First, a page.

The Jehovah's Witnesses' third lawyer, Galina Krylova, maintained that the lower court had been entirely selective in its use of evidence, specifically by ignoring extensive expert testimony favourable to the Jehovah's Witnesses, such as confirmation by the Russian Ministry of Health of the existence of perfectly acceptable medical alternatives to blood transfusions. In her view, this was because the court's decision was "ideologically – maybe even politically – predetermined." She added that Russian law permits citizens to refuse both medical treatment and military service.
John Burns also pointed out to the court that the experts whose analyses were cited in the lower court verdict had acknowledged that they had never attended a Jehovah's Witness meeting. Comparing the Moscow religious community to a village, he suggested that the seven non-Jehovah's Witnesses who testified that the organisation had broken up their families were like seven relatives living outside this village while being involved in family disputes with several of its inhabitants. "Would you liquidate the entire village on the basis of what those seven told you, as well as the conclusion of a few experts who had never lived there?" he asked the three judges. "Well, that's what the lower court judge did." Burns also cited several European Court judgements protecting Jehovah's Witnesses' rights and recalled that Russia's Supreme Court has twice ordered lower courts to implement European Court decisions.
Representing the public prosecutor's office of Moscow's northern district, Tatyana Kondratyeva responded to the Jehovah's Witnesses' lawyers by acknowledging that "illegal methods were used to influence thought and convictions" in the Soviet Union, but added that the repression of Jehovah's Witnesses during that period had never been one of the prosecution's arguments. She called upon the court to reject the conclusions of "foreign lawyers and experts", as well as decisions by the European Court, since these "are not even indirectly related to the subject of this case." Dismissing as biased the expert analyses "correctly" rejected by the lower court, Kondratyeva insisted that the Jehovah's Witnesses' activity – rather than doctrine – had been under scrutiny and questioned how anyone could not see its negative consequences: "Isn't damage to physical and psychological health negative?"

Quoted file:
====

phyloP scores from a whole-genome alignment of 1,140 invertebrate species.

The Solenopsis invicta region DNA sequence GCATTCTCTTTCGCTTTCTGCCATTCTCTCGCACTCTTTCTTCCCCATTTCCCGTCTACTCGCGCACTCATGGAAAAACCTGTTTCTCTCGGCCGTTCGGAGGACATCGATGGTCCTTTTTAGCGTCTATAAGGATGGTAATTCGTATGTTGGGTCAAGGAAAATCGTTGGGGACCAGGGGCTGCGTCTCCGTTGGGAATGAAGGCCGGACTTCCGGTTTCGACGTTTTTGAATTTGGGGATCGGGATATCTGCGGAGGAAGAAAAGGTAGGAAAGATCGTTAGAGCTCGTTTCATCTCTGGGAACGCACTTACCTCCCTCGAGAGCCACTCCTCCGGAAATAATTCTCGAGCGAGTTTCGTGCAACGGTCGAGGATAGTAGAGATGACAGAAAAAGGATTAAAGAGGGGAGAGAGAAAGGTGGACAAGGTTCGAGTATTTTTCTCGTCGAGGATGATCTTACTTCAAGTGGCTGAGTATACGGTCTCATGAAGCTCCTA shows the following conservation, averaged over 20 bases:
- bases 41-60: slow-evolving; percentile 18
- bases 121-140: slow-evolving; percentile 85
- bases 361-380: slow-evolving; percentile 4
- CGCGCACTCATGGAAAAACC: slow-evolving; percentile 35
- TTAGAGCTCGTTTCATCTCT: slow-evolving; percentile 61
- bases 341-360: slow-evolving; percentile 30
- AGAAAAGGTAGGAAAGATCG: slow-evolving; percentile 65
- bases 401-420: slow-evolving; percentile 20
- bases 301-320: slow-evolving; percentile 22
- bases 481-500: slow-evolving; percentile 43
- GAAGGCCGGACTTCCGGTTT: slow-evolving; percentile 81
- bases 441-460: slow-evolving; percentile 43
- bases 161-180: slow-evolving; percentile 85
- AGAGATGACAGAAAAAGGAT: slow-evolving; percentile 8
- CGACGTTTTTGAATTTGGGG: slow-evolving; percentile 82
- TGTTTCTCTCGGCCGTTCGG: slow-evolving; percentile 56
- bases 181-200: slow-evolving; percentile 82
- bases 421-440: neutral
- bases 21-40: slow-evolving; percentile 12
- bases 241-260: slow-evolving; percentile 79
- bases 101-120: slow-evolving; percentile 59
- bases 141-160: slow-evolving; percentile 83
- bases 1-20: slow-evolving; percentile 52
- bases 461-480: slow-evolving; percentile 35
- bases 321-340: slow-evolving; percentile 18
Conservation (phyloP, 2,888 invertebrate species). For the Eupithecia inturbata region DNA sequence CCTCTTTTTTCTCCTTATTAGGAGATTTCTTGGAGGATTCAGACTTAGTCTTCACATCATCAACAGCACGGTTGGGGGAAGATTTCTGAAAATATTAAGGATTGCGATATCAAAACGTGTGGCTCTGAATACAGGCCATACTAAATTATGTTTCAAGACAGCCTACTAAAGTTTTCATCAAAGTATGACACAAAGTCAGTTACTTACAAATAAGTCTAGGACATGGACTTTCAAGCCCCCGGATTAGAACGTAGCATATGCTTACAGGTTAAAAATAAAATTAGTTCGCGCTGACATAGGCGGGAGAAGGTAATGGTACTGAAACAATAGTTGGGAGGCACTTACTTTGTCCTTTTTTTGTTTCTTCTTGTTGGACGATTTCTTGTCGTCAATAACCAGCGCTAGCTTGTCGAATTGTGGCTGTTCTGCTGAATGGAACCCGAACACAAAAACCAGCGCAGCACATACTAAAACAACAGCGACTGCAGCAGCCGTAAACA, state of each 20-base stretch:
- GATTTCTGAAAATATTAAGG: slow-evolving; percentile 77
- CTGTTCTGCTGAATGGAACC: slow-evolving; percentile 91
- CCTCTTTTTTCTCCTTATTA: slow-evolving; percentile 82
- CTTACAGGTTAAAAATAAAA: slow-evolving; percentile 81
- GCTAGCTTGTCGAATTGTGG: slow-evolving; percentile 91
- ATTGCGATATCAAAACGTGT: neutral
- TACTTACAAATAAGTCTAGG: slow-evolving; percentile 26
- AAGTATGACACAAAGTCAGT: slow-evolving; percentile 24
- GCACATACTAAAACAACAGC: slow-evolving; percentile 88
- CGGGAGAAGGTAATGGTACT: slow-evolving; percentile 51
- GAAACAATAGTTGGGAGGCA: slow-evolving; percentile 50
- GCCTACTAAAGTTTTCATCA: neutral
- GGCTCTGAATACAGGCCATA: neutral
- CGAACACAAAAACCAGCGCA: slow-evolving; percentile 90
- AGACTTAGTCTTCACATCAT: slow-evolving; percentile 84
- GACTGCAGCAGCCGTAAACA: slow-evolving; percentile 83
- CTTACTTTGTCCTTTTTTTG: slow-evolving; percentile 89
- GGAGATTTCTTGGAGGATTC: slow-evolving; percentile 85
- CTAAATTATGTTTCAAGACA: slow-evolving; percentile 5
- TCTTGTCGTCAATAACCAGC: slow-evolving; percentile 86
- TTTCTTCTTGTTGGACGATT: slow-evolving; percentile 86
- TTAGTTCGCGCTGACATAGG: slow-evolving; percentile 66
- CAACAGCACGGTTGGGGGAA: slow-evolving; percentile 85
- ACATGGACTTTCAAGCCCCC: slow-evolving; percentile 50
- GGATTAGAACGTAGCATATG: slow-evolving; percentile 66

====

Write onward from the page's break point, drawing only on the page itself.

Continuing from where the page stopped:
In support of Kondratyeva's arguments to uphold the ban, a representative of Moscow City public prosecutor's office commented that the Jehovah's Witnesses reject alternative as well as military service "as far as I know". She also noted that Jehovah's Witnesses keep their children away from state programmes aimed at encouraging patriotism at an early age. "And why should I find literature in my letterbox which I never asked for?" this official concluded. "Why do people come up to me on the street? Certain citizens' rights are violated by that!"
As there is no precedent for such a ban under current Russian law, it is not yet clear exactly how it will be enforced. Remarking that it would be easy to close a bank account and destroy an official stamp, Galina Krylova queried how the authorities would stop organised activity: "Will the police check up to see whether or not Jehovah's Witnesses are celebrating their birthdays?" Tatyana Kondratyeva maintained that there was no legal obstacle to prevent the community from reforming as an unregistered religious group, even though the ban states clearly that the Moscow organisation of Jehovah's Witnesses is to terminate its activity in addition to losing its legal status. John Burns told Forum 18 that he did not find Kondratyeva's suggestion credible in view of the nature of the ban: "It's like saying that you can be Catholic but you can't have a church - you can hold a belief but you can't do anything about it." Forum 18 notes that the official commentary to Article 14 of the 1997 religion law refers to prosecution according to Article 239 of the Criminal Code, which punishes the participation in an organisation found to have violated the person and rights of the citizen with penalities ranging from a fine of 100 times the minimum wage (14,670 Norwegian kroner, 1,743 Euros or 2,107 US dollars) to imprisonment for up to two years.